Keep in mind, no matter your choice of visiting the Blue Lagoon directly, staying at a hotel, or going to the Spa, you should make advance reservations. In every case, you will have to take an au natural shower before you enter the water.

I can see why many, including those in their teens, 20s, and 30s, would prefer the more festive environment in the public portion of the Blue Lagoon. But for my money and relaxation, it was fun to experience it for a bit and then move back to a more private setting.

It was a lovely way to finish off two busy weeks in the land of fire and ice.

It was super breezy and I was trying to keep my hair out of my face to sign off from this series of posts. Soon, I will do a wrap-up with travel tips for Iceland and driving the Ring Road.

Iceland: Driving the South Coast

After a hard rain all night we woke up to a beautiful rainbow – but clouds and rain hung around for much of the day. Our drive along the south coast was a mixed bag – mostly rain – but occasional flashes of bright sunshine. Along the route, we managed to get to all our intended sights.

We stopped back by the Glacier Lagoon to see how the icebergs had moved. The sky was dark with the wind whipping, and we could see the bergs floating and the blue ice seemed brighter than ever. Seals and birds were active.

We drove through the 218 sq mile Eldhraun Lava Field, a result of an eruption in 1783-84 that wiped out crops, and half the region’s livestock, resulting in the starvation of 25% of the population. There were fields of lupine (now considered a harmful invasive species here) and beautiful Icelandic horses. We had a nice lunch in the southernmost town of Vik before heading out to Reynisfjara Black Sand Beach, the last of my Game of Thrones sites on this trip. It was the site of Season 7’s Eastwatch-by-the-Sea.

Signs everywhere warn of danger, the “sneaker waves” can appear without warning and have claimed victims.  Most people heeded the warnings since it was a particularly nasty part of the day and the Atlantic looked fierce. The wind was so strong I thought it was going to blow the phone out of my hand. You could see the basalt columns, cave, and enough coastline to get the idea. We didn’t stay long.

Suddenly the weather was better and well timed for our visit to 180’ high Skogafoss Falls and the slightly taller 210’ Seljalandsfoss Falls. Seljalandfoss is famous because you can walk behind it. If you do, you get soaked and it’s slippery, not something I needed to do.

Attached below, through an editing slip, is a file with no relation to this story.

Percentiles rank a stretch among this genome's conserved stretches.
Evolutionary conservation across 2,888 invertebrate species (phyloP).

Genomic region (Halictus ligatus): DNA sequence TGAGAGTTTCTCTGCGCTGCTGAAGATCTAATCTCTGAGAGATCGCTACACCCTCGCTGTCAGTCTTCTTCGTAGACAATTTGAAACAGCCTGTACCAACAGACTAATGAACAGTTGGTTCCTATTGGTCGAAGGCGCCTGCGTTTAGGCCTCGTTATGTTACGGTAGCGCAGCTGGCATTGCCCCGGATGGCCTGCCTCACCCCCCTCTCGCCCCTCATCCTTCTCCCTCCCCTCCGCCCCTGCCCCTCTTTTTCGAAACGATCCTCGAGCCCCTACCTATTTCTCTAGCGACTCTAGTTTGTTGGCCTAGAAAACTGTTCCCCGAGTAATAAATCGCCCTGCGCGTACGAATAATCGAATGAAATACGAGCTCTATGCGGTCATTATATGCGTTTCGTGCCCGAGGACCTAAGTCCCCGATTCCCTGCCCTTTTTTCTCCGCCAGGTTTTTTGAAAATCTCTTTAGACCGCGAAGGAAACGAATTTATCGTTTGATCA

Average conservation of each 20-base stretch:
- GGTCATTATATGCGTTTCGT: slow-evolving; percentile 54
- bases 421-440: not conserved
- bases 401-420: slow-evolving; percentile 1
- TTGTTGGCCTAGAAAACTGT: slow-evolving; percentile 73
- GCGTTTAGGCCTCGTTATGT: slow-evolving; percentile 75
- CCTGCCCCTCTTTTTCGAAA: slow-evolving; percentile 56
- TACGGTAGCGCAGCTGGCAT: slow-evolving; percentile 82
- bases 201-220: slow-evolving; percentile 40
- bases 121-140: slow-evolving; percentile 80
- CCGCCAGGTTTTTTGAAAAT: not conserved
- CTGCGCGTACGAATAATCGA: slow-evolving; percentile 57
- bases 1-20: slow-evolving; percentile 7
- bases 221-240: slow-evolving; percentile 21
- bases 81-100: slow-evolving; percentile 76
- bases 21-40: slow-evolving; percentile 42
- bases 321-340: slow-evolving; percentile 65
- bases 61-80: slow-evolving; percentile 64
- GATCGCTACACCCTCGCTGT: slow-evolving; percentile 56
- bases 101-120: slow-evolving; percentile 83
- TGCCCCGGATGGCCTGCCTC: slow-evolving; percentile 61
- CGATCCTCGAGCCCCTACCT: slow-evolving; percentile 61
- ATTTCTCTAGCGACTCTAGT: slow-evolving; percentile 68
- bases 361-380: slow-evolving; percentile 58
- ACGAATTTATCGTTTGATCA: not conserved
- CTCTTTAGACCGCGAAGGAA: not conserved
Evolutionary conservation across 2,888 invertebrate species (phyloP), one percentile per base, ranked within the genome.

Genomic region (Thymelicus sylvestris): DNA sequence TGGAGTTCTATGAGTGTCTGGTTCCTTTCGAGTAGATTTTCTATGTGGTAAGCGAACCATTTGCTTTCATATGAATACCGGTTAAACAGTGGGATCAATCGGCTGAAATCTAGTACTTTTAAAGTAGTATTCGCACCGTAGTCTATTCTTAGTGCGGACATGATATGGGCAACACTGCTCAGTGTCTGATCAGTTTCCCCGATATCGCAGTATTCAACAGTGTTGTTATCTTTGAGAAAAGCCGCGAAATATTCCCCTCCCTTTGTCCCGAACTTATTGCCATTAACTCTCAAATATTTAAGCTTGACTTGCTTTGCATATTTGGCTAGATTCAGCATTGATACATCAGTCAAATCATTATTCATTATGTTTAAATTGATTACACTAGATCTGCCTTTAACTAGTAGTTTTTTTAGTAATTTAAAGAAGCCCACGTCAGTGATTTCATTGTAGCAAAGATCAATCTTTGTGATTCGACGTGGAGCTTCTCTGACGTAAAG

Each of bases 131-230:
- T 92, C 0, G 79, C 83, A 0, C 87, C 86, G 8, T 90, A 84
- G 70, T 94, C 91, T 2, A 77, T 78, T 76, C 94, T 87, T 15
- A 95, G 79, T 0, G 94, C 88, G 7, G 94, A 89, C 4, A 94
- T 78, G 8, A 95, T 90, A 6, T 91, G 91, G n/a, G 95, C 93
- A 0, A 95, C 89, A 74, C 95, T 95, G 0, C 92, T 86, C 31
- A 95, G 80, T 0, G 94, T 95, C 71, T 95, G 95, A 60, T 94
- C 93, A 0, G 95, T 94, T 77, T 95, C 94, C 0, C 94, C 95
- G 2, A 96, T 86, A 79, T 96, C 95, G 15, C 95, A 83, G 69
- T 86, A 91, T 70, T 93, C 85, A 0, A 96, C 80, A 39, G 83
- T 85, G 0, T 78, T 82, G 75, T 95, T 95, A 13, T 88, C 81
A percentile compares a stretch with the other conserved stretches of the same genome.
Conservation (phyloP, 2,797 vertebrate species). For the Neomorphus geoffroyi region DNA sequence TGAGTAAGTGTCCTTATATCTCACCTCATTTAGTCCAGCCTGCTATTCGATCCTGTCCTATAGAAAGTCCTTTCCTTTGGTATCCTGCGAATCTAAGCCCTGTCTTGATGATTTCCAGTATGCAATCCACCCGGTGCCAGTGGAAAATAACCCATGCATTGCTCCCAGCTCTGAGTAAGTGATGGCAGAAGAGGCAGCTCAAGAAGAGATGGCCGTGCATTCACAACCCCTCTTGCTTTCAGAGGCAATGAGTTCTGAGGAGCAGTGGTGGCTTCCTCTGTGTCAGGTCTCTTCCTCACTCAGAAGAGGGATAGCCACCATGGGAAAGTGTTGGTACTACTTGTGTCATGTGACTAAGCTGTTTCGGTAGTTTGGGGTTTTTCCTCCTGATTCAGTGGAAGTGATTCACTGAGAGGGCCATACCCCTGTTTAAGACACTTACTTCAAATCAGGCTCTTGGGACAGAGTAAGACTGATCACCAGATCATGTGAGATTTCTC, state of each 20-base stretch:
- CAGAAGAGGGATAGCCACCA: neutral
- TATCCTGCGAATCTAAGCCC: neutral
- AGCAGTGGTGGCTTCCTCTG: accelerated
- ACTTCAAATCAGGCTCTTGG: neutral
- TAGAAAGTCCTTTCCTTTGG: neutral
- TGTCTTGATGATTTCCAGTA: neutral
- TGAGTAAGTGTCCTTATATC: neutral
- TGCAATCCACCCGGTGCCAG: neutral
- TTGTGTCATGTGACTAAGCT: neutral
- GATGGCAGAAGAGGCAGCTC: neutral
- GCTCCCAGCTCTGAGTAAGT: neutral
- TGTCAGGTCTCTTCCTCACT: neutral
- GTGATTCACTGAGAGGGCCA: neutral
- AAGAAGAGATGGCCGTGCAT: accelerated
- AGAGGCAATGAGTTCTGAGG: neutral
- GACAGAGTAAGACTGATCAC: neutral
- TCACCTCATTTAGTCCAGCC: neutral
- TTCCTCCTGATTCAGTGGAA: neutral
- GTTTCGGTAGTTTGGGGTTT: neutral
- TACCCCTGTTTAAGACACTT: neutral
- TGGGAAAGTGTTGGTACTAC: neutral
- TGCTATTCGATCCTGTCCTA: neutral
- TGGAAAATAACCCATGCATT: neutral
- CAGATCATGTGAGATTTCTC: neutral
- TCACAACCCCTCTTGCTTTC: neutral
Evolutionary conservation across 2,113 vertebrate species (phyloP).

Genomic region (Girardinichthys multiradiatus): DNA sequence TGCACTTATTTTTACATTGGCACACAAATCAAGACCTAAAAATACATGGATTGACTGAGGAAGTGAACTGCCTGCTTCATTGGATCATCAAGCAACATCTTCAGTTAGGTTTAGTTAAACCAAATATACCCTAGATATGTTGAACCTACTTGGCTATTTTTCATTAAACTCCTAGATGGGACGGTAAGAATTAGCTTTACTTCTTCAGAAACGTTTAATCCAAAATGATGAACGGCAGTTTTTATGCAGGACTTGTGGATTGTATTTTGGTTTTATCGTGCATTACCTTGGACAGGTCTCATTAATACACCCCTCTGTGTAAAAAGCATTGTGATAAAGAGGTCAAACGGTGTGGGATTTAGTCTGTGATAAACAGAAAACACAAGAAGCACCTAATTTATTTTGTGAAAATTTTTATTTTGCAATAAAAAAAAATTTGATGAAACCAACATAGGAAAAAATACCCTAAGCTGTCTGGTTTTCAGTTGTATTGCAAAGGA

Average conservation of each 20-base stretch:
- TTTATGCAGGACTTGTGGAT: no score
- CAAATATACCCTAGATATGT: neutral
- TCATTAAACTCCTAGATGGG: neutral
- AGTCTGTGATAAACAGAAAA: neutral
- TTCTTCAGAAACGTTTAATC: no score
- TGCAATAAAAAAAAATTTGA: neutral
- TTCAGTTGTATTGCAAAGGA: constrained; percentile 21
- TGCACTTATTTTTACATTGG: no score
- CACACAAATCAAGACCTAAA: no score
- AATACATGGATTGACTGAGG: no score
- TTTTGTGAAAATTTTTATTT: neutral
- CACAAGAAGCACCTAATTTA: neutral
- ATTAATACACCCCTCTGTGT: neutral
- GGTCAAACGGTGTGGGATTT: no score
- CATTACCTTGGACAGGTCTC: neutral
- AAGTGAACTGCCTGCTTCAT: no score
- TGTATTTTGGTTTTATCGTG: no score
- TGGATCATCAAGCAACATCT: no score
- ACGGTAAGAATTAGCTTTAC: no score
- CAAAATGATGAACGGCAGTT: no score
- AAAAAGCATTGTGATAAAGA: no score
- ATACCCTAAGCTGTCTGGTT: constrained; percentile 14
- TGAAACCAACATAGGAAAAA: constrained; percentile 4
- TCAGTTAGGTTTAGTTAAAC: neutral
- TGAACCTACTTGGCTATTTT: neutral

We ended the day at the lovely Umi Hotel, sitting off by itself with a distant view of the sea. Here is a sample of a few more scenes along the way.

This post is late and out of order . . . I don’t even know where to start – we saw so much during a very long day spent driving around the Snaefellsnes Peninsula. They say you can see all of Iceland’s various typographies with a visit here, and while I can’t make that claim, I can say we had a real variety of experiences.

The landscape en route from Reykjavik was quite varied, and we experienced a misty intermittent rain.  Colors changed from brown to a soft yellow and you can see every shade of green painting the surrounding mountain slopes.

Water is everywhere, snow caps, the peaks, and fills the crevices. I can’t even begin to guess how many waterfalls there are. The two-lane road is outlined with yellow (snow) markers on both sides and provides a good visual, particularly when there is no other traffic.

Rauofeldsgja Gorge

We passed Borganes and continued to our first stop at Ytri-Tunga beach where seals are known to hang out. It was cold and windy. There were a few seals way off in the distance. Sightseers several decades younger than us were headed out on the slippery rocks to get a closer view. We stayed beach-side and just took in the whole scene. The skeletal remains of a whale (or very large seal) was laid out like a work of art.

I had to snap a pic at Budir of their famous black church. Nothing else is there except a hotel and the church – but it has become one of Iceland’s iconic visuals. We grabbed lunch at Arnarstapi and saw some basalt formations and nesting terns. The more hardy would hike along the coast towards Hollmar for even better views of the seaside rock formations.

Snaefellsjokull National Park is known for its imposing glacier, which dominates the entire center of the park. On this day the cloud-covered peak must’ve made tough conditions for the glacier hikers. At the entrance to the park, the Malarrif Lighthouse serves as a visitor Information Center with maps and displays. We did not plan to visit Vatnshellir Cave which goes 115’ slippery feet underground (only with a guide). It was enough for me to know it inspired Jules Verne’s “Journey to the Center of the Earth.”